On a mission to give back
As the chief executive officer of her newly formed charity, Helping Hands Productions, earlier this week, Sharon Purser-Cooper, donated a $750,000 incubator to Port Maria Hospital (PMH) in St Mary to aid the facility's treatment of premature and jaundiced newborn babies.
Purser-Cooper who was born at PMH, but has lived in the Bahamas for more than 30 years, described the gift as part of a "God-given assignment" to help regenerate Jamaica's flagging healthcare system.
She told Family and Religion: "My parents were really the inspiration for this donation because they were helpers in this very community. I would like to help improve healthcare in our community and throughout Jamaica, and so I formed this company to assist community-based entities.
"When you have destiny and purpose in life, even if you are a non-believer, an evolutionist or whatever, I believe the highest point of one's existence is when you begin to impact humanity and your community.
"So, after you've done all the groundwork and have grown and developed yourself, you get to that stage where you share what you've learned so that when you are no longer here, your footprint will be here to let people know you were here and that you made a difference.
"I don't seek wealth or fame, but I want to touch and lives and refine spiritual existence because we are tripartite; we have our body and soul where we have our intellect and emotions, and then we have the spirit, which is Godly, and no one is totally whole unless they become a fully-rounded tripartite being."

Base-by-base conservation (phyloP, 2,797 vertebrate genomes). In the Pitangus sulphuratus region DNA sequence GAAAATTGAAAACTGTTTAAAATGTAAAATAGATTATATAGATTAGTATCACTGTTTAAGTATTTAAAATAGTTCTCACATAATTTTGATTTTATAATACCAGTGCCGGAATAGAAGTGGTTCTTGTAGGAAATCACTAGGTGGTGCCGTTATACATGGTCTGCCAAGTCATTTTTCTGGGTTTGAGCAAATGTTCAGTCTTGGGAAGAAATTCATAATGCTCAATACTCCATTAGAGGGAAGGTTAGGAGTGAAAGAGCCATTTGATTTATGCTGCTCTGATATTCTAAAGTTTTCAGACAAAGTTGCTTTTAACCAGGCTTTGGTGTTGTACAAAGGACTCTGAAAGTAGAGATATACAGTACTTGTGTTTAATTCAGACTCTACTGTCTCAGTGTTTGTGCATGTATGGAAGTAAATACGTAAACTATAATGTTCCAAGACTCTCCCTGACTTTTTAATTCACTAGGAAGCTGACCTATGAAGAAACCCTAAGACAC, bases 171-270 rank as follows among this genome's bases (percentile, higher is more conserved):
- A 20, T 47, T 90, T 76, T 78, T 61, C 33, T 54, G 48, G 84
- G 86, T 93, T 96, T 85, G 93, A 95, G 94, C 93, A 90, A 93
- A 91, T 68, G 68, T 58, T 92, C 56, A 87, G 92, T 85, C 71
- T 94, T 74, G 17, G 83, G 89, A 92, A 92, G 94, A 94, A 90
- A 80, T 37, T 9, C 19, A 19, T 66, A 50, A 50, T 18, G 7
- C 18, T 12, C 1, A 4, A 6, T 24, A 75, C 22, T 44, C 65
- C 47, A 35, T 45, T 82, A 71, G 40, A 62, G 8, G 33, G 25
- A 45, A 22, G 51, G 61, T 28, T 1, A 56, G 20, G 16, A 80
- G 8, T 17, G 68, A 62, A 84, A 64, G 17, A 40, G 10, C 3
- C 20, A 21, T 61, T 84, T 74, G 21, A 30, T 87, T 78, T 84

Purser-Cooper believes the only way Jamaica and its citizens can overcome their multitude of problems is to once again become a God-fearing nation.
She explained: "I was grown up in the Christian Brethren Gospel Hall church, but at this point in my life I'm multi-denominational and more inclined to charismatic faith, believing in the supernatural working power of God, and the work we have done at today at PMH is testimony to what God can do when you ride out your storm and get where you're going.
"I have a very vibrant and dynamic relationship with God through Jesus Christ and I think Jamaica needs God and needs to get back to being God-focused. I'm very concerned about moral decay in our country, but that moral decay is not to be misunderstood. We have a very powerful Church with strong believers in God, but we need to get out into the communities and take marketplace ministry more seriously.
"We need to take the truth, the love, the word, and the practical aspect of our faith into where it is needed, like osmosis. I'm concerned about the youth in particular, the future of our nation, and their perception of their need for God and to prioritise their faith as a guideline and moral compass. I think religion plays a very important role and is going to be the salvation of this nation."